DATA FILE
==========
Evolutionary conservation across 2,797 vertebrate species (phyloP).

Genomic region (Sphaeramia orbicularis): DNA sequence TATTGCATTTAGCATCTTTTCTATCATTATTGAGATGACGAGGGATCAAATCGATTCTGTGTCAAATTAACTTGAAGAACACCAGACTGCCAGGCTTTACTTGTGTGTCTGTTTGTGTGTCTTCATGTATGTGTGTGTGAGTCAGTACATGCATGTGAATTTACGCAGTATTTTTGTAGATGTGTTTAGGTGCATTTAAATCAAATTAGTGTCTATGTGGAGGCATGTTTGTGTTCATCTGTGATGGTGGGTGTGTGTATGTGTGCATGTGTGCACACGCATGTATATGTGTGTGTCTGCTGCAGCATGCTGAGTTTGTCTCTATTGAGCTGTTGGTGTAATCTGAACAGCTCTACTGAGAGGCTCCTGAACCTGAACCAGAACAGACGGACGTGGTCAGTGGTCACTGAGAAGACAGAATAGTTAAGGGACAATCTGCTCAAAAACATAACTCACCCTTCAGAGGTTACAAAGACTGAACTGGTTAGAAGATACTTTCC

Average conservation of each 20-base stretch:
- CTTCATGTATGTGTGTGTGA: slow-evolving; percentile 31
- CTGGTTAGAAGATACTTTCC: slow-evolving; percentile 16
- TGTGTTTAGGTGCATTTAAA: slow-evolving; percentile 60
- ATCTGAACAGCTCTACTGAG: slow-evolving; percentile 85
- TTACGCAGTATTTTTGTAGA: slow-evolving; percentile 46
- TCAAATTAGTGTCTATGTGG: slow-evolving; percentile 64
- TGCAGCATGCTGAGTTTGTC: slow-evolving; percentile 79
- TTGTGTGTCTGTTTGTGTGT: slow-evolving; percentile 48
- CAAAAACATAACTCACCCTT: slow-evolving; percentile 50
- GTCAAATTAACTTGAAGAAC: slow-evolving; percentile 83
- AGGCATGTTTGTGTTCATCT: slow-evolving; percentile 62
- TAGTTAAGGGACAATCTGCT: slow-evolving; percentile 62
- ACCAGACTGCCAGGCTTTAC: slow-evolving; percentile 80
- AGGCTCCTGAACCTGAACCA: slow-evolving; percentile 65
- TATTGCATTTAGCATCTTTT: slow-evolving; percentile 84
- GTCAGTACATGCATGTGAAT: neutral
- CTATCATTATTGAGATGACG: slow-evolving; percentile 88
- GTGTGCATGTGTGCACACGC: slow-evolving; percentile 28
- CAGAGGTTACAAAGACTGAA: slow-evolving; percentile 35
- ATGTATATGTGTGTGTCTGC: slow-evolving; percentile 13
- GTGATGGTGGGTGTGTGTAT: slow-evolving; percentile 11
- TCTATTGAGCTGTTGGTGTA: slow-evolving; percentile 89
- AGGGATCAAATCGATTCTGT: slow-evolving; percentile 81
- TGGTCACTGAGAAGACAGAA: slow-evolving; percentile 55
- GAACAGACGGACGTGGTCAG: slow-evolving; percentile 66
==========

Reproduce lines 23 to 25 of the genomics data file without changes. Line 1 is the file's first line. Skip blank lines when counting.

- ATGTATATGTGTGTGTCTGC: slow-evolving; percentile 13
- GTGATGGTGGGTGTGTGTAT: slow-evolving; percentile 11
- TCTATTGAGCTGTTGGTGTA: slow-evolving; percentile 89